Consumption of alcohol is associated with an increased risk of incident atrial fibrillation. Even a low spectrum of alcohol consumption could be a risk factor for atrial fibrillation. Alcohol consumption has been shown to have a consistent linear dose-response relationship when it comes to risk of AF.
In a recent study, alcohol abstinence reduced the recurrence of atrial fibrillation in patients with paroxysmal or persistent atrial fibrillation. In patients with moderate to heavy drinking, alcohol abstinence resulted in a significant reduction in the recurrence of atrial fibrillation and burden compared to patients who continued their alcohol consumption. However, there was no report of a reduction of stroke in these findings.
In this study, researchers wanted to determine an association between alcohol consumption status after newly diagnosed atrial fibrillation and the risk of ischaemic stroke. The primary outcome of the study was the incidence of ischaemic stroke during follow-up. Patients were followed up from the start date until the occurrence of ischaemic stroke, death or end of the study period, whichever came first.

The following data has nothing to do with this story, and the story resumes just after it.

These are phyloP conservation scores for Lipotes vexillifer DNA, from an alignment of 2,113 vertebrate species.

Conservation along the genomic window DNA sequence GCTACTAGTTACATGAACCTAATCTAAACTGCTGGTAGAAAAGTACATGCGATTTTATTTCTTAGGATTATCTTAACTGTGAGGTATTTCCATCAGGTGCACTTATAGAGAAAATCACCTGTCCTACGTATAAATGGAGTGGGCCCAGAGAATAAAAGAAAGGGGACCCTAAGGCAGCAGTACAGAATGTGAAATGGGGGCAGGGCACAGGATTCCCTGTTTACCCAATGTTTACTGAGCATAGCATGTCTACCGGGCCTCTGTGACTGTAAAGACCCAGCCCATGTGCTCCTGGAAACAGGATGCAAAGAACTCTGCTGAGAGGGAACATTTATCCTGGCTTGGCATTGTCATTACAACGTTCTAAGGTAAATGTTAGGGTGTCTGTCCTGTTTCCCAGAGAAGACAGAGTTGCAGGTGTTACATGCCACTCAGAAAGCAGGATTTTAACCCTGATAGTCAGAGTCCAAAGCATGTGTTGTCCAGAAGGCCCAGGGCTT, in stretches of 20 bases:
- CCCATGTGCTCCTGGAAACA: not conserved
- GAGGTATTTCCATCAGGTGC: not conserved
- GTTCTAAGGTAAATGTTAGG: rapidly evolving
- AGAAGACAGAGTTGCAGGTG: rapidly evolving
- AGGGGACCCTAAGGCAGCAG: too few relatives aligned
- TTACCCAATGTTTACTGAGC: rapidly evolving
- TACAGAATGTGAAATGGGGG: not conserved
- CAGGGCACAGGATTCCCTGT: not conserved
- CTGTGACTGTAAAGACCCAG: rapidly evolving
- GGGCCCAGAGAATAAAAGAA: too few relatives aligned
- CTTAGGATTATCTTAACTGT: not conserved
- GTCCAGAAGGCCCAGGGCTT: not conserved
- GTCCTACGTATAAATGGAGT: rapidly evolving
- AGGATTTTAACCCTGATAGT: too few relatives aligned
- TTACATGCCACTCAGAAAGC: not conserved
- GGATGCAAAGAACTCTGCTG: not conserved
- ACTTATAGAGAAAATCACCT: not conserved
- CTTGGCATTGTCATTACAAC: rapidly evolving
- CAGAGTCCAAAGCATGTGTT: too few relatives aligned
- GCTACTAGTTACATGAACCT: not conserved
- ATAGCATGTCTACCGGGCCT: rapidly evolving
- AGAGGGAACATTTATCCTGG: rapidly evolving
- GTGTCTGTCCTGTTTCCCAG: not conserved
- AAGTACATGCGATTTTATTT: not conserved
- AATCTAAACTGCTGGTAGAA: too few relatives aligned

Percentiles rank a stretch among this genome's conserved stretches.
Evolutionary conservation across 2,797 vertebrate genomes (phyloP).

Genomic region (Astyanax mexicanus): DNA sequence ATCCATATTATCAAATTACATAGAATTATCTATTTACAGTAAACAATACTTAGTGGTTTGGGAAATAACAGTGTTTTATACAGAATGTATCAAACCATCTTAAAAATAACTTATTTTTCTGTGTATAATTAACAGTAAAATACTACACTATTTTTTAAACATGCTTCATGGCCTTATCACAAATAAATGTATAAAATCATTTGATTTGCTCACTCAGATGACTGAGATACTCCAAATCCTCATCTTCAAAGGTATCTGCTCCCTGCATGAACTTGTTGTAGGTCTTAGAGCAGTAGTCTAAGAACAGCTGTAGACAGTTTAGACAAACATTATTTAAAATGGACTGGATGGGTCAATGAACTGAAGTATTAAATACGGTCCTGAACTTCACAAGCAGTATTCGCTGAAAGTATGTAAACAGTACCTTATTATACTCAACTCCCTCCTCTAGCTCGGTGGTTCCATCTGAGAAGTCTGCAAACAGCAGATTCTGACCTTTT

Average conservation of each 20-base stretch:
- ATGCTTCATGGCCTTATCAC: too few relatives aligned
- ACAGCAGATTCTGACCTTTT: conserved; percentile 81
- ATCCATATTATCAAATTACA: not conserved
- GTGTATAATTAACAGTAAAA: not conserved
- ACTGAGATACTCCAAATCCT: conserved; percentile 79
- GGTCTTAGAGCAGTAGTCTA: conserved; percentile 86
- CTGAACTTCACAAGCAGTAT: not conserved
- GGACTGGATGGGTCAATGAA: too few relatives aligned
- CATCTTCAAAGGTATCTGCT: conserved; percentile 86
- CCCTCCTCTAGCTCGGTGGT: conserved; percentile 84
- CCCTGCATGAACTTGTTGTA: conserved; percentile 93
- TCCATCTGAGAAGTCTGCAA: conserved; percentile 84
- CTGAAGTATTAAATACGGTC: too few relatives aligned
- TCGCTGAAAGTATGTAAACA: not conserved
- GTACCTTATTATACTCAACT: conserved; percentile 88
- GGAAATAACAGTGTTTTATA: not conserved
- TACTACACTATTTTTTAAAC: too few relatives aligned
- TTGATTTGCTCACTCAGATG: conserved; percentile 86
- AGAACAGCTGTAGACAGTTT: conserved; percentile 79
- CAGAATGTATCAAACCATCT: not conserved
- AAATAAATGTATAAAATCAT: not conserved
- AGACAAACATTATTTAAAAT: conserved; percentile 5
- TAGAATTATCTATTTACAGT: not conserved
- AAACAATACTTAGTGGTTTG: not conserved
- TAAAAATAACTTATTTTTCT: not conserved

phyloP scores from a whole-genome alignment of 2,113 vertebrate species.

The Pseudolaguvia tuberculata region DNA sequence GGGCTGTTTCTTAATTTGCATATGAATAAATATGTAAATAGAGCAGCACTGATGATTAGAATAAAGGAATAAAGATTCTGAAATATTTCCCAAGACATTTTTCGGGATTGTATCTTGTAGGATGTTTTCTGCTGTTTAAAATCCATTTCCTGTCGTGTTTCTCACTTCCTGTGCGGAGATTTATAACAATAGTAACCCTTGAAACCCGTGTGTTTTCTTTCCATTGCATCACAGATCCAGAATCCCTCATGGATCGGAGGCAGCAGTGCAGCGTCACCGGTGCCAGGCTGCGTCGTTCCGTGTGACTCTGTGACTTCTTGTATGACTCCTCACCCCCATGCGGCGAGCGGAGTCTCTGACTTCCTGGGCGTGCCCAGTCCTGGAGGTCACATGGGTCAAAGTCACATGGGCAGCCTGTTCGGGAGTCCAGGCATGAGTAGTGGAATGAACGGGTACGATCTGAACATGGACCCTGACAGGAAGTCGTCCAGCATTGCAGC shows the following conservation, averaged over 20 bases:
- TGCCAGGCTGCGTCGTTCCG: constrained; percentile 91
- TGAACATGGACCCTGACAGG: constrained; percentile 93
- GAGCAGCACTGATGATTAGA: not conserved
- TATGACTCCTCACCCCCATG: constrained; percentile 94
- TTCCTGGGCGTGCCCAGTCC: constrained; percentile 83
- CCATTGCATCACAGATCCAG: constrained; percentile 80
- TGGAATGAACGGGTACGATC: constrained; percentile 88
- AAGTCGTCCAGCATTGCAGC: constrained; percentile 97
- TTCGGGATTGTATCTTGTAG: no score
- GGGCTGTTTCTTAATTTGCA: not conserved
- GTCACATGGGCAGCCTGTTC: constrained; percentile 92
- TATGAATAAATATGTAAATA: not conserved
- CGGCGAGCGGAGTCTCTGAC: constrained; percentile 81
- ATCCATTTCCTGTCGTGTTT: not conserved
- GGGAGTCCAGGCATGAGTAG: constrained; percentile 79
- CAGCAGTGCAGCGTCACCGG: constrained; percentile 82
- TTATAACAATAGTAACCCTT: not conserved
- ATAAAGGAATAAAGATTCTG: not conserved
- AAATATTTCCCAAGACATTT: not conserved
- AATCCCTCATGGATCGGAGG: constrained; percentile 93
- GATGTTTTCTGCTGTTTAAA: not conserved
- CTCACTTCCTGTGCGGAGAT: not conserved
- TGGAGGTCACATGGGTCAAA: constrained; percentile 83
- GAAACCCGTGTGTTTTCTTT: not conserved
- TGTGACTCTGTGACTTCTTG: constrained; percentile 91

Data of 97,869 patients with newly diagnosed atrial fibrillation were analysed. Patients were divided into three groups according to the status of their alcohol consumption before and after the diagnosis of atrial fibrillation. These three groups included nondrinkers, abstainers from alcohol after diagnosis of atrial fibrillation and current drinkers. Of the 97,869 patients, 51% were nondrinkers, 13% were abstainers, and 36% were current drinkers.
Overall, findings show that even a mild to moderate intake of alcohol increases the risk of ischaemic stroke compared to nondrinkers and abstainers. Alcohol consumption is associated with an increased risk of ischaemic stroke in patients with newly diagnosed atrial fibrillation. Alcohol abstinence after such a diagnosis could help reduce the risk of ischaemic stroke. These findings can have a potentially important impact when identifying and managing modifiable risk factors for stroke in patients with atrial fibrillation. Lifestyle interventions, including greater attention to alcohol consumption, should be used as a comprehensive approach to manage and improve clinical outcomes in patients with newly diagnosed atrial fibrillation.
Source: European Heart Journal
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